State tries to appeal loss of $36 million in federal money for special education

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COLUMBIA — South Carolina schools chief Mick Zais has asked for a speedy hearing on the U.S. Department of Education’s decision to withhold $36 million from the state for not spending enough on special education in 2009-10.

Last month, the federal agency delayed punishment until October 2012 to give the state time to prepare for the funding cut, rather than start the reduction next month.

But Zais appealed the ruling. His latest motion asked for an expedited hearing or direct ruling, noting he must turn in his budget request for 2012-13 to Gov. Nikki Haley by Sept. 30.

The “funding reduction has a direct and significant impact on this funding request,” he wrote in the motion filed Friday with the federal agency’s Office of Hearing and Appeals and obtained by The Associated Press. “A timely resolution of this matter is essential to ensuring adequate funding is available to support the educational needs of the children of South Carolina.”

In his appeal, Zais argues the entire penalty should be waived, or at the very least be a one-time cut, rather than continue.

As of Tuesday afternoon, the state had received no response, said Zais spokesman Jay Ragley.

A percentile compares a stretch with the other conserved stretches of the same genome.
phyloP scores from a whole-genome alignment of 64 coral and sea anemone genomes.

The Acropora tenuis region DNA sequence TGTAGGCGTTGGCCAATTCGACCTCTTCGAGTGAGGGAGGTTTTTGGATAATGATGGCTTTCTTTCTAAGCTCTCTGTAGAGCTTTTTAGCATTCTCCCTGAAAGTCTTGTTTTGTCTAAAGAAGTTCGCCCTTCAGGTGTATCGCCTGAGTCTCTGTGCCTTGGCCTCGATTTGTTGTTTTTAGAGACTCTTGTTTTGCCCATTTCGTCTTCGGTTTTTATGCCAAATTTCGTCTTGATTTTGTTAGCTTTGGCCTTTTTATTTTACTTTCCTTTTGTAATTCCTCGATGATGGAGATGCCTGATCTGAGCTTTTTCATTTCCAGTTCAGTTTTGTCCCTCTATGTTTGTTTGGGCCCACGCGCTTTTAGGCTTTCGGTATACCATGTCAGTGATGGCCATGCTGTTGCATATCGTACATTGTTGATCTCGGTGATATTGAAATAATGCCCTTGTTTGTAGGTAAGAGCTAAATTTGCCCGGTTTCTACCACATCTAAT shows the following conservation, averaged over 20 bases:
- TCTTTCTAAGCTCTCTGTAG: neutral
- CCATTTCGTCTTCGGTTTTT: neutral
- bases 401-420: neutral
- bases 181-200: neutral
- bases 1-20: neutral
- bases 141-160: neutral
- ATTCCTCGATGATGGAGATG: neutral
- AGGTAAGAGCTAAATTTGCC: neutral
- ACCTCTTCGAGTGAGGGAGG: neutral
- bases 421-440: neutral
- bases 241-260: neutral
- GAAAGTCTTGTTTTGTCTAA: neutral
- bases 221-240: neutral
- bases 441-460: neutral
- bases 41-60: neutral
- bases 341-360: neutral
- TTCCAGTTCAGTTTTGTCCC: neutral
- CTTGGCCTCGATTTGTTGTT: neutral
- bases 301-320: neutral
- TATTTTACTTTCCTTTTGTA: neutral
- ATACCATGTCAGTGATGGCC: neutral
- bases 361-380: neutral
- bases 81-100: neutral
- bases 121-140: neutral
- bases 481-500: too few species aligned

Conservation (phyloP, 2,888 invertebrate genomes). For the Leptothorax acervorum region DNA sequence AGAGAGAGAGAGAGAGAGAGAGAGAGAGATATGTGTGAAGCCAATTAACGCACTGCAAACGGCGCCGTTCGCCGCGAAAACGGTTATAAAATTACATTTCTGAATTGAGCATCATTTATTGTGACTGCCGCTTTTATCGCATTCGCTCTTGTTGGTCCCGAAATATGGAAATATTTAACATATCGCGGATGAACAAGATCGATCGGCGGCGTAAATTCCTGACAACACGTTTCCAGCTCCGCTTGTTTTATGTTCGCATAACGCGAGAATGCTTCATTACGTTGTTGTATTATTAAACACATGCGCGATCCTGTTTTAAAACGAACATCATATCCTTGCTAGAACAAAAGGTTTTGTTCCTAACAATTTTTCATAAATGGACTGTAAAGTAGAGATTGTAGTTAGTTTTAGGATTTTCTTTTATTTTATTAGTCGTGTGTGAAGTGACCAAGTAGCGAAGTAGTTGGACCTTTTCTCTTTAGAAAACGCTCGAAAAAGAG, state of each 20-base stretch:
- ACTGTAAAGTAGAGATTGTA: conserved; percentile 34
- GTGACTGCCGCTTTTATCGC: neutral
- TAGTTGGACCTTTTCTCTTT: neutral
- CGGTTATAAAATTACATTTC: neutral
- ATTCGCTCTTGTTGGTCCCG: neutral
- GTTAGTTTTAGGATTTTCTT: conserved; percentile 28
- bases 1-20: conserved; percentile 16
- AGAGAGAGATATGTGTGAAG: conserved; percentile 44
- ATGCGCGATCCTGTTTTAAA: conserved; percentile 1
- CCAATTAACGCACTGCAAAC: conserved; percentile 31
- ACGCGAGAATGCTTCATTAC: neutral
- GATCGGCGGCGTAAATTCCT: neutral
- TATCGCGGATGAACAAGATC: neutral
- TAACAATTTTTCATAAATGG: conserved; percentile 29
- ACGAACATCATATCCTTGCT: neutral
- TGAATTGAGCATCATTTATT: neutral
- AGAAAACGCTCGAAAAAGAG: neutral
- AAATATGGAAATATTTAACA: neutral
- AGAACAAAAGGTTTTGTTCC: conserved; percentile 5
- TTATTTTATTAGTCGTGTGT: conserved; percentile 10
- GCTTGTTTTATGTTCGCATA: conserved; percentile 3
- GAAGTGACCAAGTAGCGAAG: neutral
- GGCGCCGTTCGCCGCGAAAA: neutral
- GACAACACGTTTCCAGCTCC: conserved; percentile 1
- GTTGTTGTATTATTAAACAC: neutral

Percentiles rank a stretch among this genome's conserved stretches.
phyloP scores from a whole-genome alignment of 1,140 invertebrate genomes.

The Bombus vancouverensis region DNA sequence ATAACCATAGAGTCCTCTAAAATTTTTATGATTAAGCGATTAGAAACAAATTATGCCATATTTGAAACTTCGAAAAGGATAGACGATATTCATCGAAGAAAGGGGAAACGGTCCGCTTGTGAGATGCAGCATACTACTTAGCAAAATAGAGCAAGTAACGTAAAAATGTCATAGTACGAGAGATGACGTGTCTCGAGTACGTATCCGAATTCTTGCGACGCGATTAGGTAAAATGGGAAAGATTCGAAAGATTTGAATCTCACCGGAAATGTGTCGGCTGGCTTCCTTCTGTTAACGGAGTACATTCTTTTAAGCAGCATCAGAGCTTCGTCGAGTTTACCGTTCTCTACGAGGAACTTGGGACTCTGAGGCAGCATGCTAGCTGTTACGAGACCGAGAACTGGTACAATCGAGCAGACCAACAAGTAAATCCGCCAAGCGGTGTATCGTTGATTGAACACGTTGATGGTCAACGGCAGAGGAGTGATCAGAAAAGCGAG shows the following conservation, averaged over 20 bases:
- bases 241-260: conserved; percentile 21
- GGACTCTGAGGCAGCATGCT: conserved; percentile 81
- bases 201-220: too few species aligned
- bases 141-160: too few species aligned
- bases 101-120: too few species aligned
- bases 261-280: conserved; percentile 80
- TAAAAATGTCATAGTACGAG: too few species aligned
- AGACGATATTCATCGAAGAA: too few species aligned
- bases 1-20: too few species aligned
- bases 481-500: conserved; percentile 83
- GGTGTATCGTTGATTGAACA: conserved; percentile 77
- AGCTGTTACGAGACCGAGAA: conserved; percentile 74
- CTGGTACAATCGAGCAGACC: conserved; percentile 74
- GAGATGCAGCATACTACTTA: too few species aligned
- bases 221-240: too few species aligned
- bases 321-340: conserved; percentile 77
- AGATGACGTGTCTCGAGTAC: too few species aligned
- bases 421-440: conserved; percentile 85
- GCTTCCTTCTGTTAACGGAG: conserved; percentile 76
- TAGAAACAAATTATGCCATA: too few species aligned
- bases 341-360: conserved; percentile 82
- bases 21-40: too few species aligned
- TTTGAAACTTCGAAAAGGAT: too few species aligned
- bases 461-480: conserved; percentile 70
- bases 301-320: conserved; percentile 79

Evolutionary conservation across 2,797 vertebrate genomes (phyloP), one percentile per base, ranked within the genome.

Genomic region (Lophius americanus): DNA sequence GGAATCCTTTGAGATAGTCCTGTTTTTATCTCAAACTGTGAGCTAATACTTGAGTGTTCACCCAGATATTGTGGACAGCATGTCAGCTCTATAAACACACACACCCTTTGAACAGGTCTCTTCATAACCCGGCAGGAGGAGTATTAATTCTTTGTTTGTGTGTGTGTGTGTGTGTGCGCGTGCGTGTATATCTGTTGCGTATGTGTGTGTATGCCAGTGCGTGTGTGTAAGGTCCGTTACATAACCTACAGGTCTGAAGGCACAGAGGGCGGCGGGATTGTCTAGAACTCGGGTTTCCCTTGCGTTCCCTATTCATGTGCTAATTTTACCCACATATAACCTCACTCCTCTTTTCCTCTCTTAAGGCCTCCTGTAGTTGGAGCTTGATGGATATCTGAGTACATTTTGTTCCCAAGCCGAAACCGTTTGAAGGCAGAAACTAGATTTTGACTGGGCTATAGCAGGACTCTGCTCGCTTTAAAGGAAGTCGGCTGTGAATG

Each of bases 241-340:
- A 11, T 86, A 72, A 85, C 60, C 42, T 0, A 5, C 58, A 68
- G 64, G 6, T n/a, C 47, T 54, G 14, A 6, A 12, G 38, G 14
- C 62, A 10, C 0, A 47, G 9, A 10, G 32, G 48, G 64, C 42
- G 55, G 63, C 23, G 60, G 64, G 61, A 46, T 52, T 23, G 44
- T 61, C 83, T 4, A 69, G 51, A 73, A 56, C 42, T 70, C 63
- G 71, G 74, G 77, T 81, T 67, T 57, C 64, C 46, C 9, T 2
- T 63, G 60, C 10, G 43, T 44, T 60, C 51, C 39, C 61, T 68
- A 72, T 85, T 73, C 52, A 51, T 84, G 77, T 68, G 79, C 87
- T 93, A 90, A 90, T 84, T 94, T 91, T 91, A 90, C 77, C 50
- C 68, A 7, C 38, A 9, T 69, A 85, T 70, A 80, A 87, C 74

A U.S. Department of Education spokeswoman said Tuesday the agency had no comment. A woman answering the phone for the Office of Hearing and Appeals said it did not have a separate spokesperson and could not comment.

Zais notes that Education Secretary Arne Duncan believes his decision can’t be appealed.

If the appeals office can’t rule or schedule a hearing quickly, Zais seeks a direct response from Duncan, which Zais says he would use to take his case to federal court.

The $36.2 million punishment is what’s left from an initial threat in June to reduce the state’s special education money by $111.5 million for not spending enough on special education over the past three years, due to budget cuts. The cut would come from the $183 million the state would otherwise receive for special needs students. Federal law bars states from spending less money on special education from one year to the next, though states can apply for an exemption.

The federal government approved a waiver for 2008-09, a partial waiver for 2009-10, and forgave the entire shortfall for 2010-11 after the agency rushed, as required, to distribute $75.3 million to districts before South Carolina’s fiscal year ended June 30. The money came from better-than-expected sales tax collections and lower-than-expected prices for school bus diesel fuel.

Part of Zais’ argument in the appeal is that the agency’s 16-month delay in issuing a decision on the state’s waiver request for the fiscal year that ended June 30, 2010 made it impossible to rectify that shortfall.

In a separate issue, South Carolina also missed out on $144 million in federal bailout money.

South Carolina is the only state not to receive its share of $10 billion approved by Congress in August 2010 specifically to save teaching jobs in the past and current school years. With South Carolina missing the Aug. 15 deadline to apply, that $144 million is being distributed to other states.

Education advocates criticized Zais as fighting for one pot of federal money while refusing another.


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